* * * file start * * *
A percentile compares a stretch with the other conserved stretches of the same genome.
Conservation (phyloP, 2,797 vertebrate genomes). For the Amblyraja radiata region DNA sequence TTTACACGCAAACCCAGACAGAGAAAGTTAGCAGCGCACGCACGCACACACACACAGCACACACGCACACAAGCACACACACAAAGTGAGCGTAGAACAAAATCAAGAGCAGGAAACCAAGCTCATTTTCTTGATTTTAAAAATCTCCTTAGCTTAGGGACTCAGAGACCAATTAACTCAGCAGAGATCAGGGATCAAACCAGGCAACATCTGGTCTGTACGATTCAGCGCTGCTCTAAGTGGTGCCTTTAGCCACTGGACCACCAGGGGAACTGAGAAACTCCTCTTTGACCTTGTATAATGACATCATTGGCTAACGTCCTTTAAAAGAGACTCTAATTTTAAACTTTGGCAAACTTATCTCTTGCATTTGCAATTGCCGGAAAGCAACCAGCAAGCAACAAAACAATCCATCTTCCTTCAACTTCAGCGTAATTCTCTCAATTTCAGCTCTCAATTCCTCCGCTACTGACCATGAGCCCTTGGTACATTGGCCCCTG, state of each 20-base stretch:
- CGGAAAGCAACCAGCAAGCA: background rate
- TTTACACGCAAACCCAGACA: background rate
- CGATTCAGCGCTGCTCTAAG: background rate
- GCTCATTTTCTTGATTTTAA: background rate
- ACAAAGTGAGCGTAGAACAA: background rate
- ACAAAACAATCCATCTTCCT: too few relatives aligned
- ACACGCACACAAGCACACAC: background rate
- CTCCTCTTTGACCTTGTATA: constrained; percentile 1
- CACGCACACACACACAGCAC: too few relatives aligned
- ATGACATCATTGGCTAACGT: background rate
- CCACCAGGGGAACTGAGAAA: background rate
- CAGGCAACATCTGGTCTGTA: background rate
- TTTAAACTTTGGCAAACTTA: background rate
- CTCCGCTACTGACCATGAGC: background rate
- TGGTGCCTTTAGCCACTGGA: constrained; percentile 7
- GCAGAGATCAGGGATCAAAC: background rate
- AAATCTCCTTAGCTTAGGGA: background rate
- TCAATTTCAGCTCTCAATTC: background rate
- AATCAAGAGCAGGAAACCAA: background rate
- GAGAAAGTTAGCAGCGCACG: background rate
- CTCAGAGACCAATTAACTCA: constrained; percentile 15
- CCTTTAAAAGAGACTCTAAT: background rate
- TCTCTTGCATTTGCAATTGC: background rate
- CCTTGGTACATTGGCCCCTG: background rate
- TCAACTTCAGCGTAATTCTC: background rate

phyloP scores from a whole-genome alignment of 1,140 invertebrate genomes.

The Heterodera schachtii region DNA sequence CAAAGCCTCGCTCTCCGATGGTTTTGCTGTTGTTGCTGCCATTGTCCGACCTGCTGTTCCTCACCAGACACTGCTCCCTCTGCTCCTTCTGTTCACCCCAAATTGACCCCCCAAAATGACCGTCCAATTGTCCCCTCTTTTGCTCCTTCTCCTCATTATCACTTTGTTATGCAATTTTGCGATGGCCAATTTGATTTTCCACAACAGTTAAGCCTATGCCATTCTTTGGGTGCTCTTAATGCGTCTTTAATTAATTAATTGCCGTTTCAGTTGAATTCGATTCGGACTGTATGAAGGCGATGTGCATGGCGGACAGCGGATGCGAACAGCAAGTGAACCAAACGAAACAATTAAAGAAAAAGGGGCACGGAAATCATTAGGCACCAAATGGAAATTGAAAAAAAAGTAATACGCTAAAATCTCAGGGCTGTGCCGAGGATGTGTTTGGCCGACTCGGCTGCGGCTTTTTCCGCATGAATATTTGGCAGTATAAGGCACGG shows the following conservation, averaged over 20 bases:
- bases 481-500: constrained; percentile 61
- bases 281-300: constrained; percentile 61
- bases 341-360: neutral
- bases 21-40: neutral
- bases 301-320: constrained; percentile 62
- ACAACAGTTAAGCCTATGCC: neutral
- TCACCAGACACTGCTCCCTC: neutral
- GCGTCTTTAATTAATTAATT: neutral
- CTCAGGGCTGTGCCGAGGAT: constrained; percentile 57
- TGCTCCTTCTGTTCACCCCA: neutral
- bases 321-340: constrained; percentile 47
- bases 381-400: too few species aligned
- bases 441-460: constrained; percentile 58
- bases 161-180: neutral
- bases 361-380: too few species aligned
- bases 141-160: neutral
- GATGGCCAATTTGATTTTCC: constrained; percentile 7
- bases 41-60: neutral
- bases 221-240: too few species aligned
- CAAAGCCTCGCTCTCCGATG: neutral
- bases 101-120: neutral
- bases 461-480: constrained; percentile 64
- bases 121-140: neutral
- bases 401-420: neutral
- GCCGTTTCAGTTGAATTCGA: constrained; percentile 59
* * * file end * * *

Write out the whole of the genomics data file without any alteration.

A percentile compares a stretch with the other conserved stretches of the same genome.
Conservation (phyloP, 2,797 vertebrate genomes). For the Amblyraja radiata region DNA sequence TTTACACGCAAACCCAGACAGAGAAAGTTAGCAGCGCACGCACGCACACACACACAGCACACACGCACACAAGCACACACACAAAGTGAGCGTAGAACAAAATCAAGAGCAGGAAACCAAGCTCATTTTCTTGATTTTAAAAATCTCCTTAGCTTAGGGACTCAGAGACCAATTAACTCAGCAGAGATCAGGGATCAAACCAGGCAACATCTGGTCTGTACGATTCAGCGCTGCTCTAAGTGGTGCCTTTAGCCACTGGACCACCAGGGGAACTGAGAAACTCCTCTTTGACCTTGTATAATGACATCATTGGCTAACGTCCTTTAAAAGAGACTCTAATTTTAAACTTTGGCAAACTTATCTCTTGCATTTGCAATTGCCGGAAAGCAACCAGCAAGCAACAAAACAATCCATCTTCCTTCAACTTCAGCGTAATTCTCTCAATTTCAGCTCTCAATTCCTCCGCTACTGACCATGAGCCCTTGGTACATTGGCCCCTG, state of each 20-base stretch:
- CGGAAAGCAACCAGCAAGCA: background rate
- TTTACACGCAAACCCAGACA: background rate
- CGATTCAGCGCTGCTCTAAG: background rate
- GCTCATTTTCTTGATTTTAA: background rate
- ACAAAGTGAGCGTAGAACAA: background rate
- ACAAAACAATCCATCTTCCT: too few relatives aligned
- ACACGCACACAAGCACACAC: background rate
- CTCCTCTTTGACCTTGTATA: constrained; percentile 1
- CACGCACACACACACAGCAC: too few relatives aligned
- ATGACATCATTGGCTAACGT: background rate
- CCACCAGGGGAACTGAGAAA: background rate
- CAGGCAACATCTGGTCTGTA: background rate
- TTTAAACTTTGGCAAACTTA: background rate
- CTCCGCTACTGACCATGAGC: background rate
- TGGTGCCTTTAGCCACTGGA: constrained; percentile 7
- GCAGAGATCAGGGATCAAAC: background rate
- AAATCTCCTTAGCTTAGGGA: background rate
- TCAATTTCAGCTCTCAATTC: background rate
- AATCAAGAGCAGGAAACCAA: background rate
- GAGAAAGTTAGCAGCGCACG: background rate
- CTCAGAGACCAATTAACTCA: constrained; percentile 15
- CCTTTAAAAGAGACTCTAAT: background rate
- TCTCTTGCATTTGCAATTGC: background rate
- CCTTGGTACATTGGCCCCTG: background rate
- TCAACTTCAGCGTAATTCTC: background rate

phyloP scores from a whole-genome alignment of 1,140 invertebrate genomes.

The Heterodera schachtii region DNA sequence CAAAGCCTCGCTCTCCGATGGTTTTGCTGTTGTTGCTGCCATTGTCCGACCTGCTGTTCCTCACCAGACACTGCTCCCTCTGCTCCTTCTGTTCACCCCAAATTGACCCCCCAAAATGACCGTCCAATTGTCCCCTCTTTTGCTCCTTCTCCTCATTATCACTTTGTTATGCAATTTTGCGATGGCCAATTTGATTTTCCACAACAGTTAAGCCTATGCCATTCTTTGGGTGCTCTTAATGCGTCTTTAATTAATTAATTGCCGTTTCAGTTGAATTCGATTCGGACTGTATGAAGGCGATGTGCATGGCGGACAGCGGATGCGAACAGCAAGTGAACCAAACGAAACAATTAAAGAAAAAGGGGCACGGAAATCATTAGGCACCAAATGGAAATTGAAAAAAAAGTAATACGCTAAAATCTCAGGGCTGTGCCGAGGATGTGTTTGGCCGACTCGGCTGCGGCTTTTTCCGCATGAATATTTGGCAGTATAAGGCACGG shows the following conservation, averaged over 20 bases:
- bases 481-500: constrained; percentile 61
- bases 281-300: constrained; percentile 61
- bases 341-360: neutral
- bases 21-40: neutral
- bases 301-320: constrained; percentile 62
- ACAACAGTTAAGCCTATGCC: neutral
- TCACCAGACACTGCTCCCTC: neutral
- GCGTCTTTAATTAATTAATT: neutral
- CTCAGGGCTGTGCCGAGGAT: constrained; percentile 57
- TGCTCCTTCTGTTCACCCCA: neutral
- bases 321-340: constrained; percentile 47
- bases 381-400: too few species aligned
- bases 441-460: constrained; percentile 58
- bases 161-180: neutral
- bases 361-380: too few species aligned
- bases 141-160: neutral
- GATGGCCAATTTGATTTTCC: constrained; percentile 7
- bases 41-60: neutral
- bases 221-240: too few species aligned
- CAAAGCCTCGCTCTCCGATG: neutral
- bases 101-120: neutral
- bases 461-480: constrained; percentile 64
- bases 121-140: neutral
- bases 401-420: neutral
- GCCGTTTCAGTTGAATTCGA: constrained; percentile 59